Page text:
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    Investing in the potential of 5G – and the companies worth watching

    Maxim Manturov, Head of Investment Advice at Freedom Finance Europe explores the misunderstanding facing the 5G market, its uses and potential value to investors

    The 5G market is projected to be worth $65 billion (£53.6 billion) by 2026, and by 2024, there will be over a billion global 5G subscribers. While the 5G sector has been impacted by scepticism after years of hype, there is likely to be a new phase of competition in niche 5G strategies and local markets as major telecoms companies forecast significant prospects for the mass market.

    Public networks are not yet capable of delivering the ultra-high speeds and short latency that 5G promises, and as a result, the industry is trending towards private networks. However, as leaders of cutting edge technology and solutions, telcos are looking to the future – and at the significant potential of creating 5G networks for the public.

    Across the globe, telecoms companies and governments alike are looking at ways to introduce effective 5G solutions into their existing infrastructure or creating new options. Currently, China is the current leader in 5G capabilities. As of Q1 2022, 5G coverage by number of subscribers is highest in Hong Kong, according to OpenSignal. However, by 2025, it is expected that half of major Western European countries will have access to 5G.

    Telecoms companies to watch

    There are a number of telecom companies globally that are scaling up 5G operations and as a result, are likely to attract investment. Companies among the top 10 patent holders of 5G technology, including Huawei (13.5%), Qualcomm (10%), Samsung Electronics (10%), ZTE (9.8%) and LG (9%) are also worth taking note of. Huawei (#002502) is in fact leading the way with the greatest number of 5G technology patent applications, with an overall share of 13.5%, versus Intel, which is at the bottom of the list with 1.47%.

    Huawei reported that revenue for the first half of 2022 fell 5.9% year-on-year to 301.6 billion yuan ($44.8 billion) and net profit margin fell to 5% from 9.8% a year ago. However, Huawei’s 5G business segment is showing strong growth even in overseas markets. The company has signed more than 5,000 5G commercial contracts in its home market, Hungary, Thailand, South Africa, Saudi Arabia and the United Arab Emirates, to help companies build 5G infrastructure.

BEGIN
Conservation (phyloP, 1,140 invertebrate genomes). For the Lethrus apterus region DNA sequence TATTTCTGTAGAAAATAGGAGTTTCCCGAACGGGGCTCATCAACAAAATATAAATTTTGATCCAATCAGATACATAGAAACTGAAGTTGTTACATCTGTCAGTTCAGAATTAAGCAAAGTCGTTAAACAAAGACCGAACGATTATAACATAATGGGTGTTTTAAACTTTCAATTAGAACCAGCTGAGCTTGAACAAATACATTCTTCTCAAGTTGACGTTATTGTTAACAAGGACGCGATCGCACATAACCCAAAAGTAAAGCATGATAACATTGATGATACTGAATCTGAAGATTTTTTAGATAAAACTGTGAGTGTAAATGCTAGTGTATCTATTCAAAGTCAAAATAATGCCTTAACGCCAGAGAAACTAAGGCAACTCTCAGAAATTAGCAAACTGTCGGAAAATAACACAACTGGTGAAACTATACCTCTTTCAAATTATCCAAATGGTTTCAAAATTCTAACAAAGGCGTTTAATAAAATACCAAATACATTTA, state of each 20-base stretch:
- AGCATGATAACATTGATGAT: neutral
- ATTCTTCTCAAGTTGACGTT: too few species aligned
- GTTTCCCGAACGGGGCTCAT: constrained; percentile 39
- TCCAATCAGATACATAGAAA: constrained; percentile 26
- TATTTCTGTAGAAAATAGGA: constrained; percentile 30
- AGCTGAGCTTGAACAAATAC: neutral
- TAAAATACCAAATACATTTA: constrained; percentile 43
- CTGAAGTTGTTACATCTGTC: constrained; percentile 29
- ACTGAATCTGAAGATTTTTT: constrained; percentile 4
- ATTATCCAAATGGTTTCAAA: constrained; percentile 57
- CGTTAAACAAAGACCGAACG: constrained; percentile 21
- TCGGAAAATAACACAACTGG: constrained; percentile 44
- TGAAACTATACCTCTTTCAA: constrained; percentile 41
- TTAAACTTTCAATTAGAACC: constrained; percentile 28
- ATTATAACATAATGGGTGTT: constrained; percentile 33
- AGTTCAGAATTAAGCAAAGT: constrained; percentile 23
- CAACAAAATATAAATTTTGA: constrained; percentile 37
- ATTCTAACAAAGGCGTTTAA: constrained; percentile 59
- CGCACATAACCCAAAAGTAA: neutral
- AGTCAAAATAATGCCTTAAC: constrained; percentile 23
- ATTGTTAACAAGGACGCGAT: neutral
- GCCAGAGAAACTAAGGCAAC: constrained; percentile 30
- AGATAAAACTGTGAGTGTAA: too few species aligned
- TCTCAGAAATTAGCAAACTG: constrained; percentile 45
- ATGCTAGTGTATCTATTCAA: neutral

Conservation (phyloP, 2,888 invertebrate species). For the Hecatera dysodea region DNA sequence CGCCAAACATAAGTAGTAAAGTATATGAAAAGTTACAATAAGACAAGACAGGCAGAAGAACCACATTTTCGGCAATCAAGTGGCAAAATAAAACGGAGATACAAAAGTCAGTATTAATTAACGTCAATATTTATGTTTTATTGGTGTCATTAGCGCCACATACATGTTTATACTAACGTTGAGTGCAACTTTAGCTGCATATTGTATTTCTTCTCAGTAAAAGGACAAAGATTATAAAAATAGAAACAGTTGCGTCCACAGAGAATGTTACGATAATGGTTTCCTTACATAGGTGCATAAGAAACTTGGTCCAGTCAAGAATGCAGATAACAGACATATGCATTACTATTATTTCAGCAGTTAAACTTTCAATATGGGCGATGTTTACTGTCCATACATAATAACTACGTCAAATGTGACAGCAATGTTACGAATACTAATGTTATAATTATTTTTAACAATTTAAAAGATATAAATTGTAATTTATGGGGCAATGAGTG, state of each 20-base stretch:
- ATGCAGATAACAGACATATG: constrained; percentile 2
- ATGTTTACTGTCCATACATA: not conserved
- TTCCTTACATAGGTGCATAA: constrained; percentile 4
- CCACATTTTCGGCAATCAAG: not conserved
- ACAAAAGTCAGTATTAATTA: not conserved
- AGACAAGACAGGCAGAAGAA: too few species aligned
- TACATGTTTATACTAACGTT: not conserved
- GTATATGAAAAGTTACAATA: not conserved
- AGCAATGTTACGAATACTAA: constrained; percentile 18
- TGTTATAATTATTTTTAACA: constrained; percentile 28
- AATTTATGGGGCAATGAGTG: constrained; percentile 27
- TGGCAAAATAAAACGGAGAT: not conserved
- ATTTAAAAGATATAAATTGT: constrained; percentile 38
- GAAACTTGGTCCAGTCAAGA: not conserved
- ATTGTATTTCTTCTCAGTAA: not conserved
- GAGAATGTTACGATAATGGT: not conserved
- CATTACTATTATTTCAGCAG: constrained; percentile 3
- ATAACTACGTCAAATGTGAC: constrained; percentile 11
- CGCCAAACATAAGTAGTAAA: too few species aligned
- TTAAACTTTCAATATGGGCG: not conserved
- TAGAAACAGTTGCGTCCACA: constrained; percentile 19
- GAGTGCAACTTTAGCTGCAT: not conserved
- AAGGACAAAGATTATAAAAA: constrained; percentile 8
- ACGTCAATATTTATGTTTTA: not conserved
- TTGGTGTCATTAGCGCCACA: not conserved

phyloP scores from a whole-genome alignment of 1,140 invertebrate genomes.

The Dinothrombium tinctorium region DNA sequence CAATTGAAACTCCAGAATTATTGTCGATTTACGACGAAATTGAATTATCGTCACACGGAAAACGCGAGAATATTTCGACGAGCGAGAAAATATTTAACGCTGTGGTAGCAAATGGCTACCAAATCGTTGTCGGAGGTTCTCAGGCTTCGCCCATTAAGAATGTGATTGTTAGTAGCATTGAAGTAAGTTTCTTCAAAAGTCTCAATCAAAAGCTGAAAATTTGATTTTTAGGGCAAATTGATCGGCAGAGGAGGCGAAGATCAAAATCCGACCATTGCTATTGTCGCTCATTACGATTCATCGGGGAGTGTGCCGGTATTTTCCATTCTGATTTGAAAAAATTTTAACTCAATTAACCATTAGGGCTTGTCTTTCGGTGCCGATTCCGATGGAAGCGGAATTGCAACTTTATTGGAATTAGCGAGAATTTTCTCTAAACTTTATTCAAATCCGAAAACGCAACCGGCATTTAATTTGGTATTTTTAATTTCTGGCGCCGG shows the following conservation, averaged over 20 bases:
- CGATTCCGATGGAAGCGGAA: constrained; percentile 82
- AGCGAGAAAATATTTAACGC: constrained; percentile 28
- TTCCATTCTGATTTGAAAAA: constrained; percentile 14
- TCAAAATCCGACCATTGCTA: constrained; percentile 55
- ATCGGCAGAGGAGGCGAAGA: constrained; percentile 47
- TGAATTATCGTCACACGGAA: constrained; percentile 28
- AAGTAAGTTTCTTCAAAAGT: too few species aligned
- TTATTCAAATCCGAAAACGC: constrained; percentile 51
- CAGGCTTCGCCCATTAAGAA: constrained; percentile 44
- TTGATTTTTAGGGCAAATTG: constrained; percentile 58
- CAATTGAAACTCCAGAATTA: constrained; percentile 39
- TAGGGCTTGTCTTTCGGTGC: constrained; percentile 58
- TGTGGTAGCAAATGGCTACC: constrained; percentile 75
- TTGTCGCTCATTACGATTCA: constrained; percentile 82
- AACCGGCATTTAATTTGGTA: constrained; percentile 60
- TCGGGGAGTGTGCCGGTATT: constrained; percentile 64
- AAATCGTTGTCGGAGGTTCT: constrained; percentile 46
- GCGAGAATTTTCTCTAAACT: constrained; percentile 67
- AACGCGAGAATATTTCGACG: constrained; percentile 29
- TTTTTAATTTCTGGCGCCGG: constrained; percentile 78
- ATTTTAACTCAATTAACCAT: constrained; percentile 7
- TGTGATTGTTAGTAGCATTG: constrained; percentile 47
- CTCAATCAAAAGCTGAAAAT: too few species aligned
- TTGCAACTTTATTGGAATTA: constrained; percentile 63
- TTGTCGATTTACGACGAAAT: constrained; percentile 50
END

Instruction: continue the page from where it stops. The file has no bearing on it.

Indian telecoms company Reliance Jio, whose investors include Facebook and Google, spent $11 billion (£9.9 billion) in a 5G spectrum auction, beating out competitors in a race to dominate next-generation digital services in the country of 1.4 billion people.

    Reliance Jio has around 400 million subscribers and a 37% market share, according to analysts at Jefferies. Taking the lead in the 5G race will only strengthen the company’s position and create additional growth opportunities. The company’s chairman Mukesh Ambani has announced that he will be making a gift to the nation in the form of launching Jio’s 5G network in key cities, including in Delhi, Mumbai, Chennai and Kolkata, for Diwali. By December 2023, the company plans to have 5G network coverage across India.

    The current state of play

    According to Ericsson, the number of mobile 5G users worldwide was 217 million in 2020, 664 million in 2021, could reach 1.2 billion in 2022 and 4.4 billion by 2027.

    In the current challenging global environment, with economies slowing and recession looming, 5G technology will grow and be widely deployed. When applied on a large scale in the manufacturing sector, 5G will further the growth of smart operations and Internet of Things (IoT) solutions that can significantly reduce energy and people power consumption.

    It’s also likely that 5G will make an impact in the healthcare and telemedicine sectors. For example, in China, 70% of patients have to travel to cities from nearby provinces to access quality healthcare. 5G can make it easier for people who are less mobile to interact with their physicians. The concept of smart cities may also be realised with the full-scale implementation of 5G, vastly improving connectivity to benefit people in cities both on foot and in transit.

    While a great deal of investment is needed to realise the potential of 5G on a global scale, it is highly likely that the key telecom industry players will be the ones to realise this – unlocking potential for individuals and investors everywhere.

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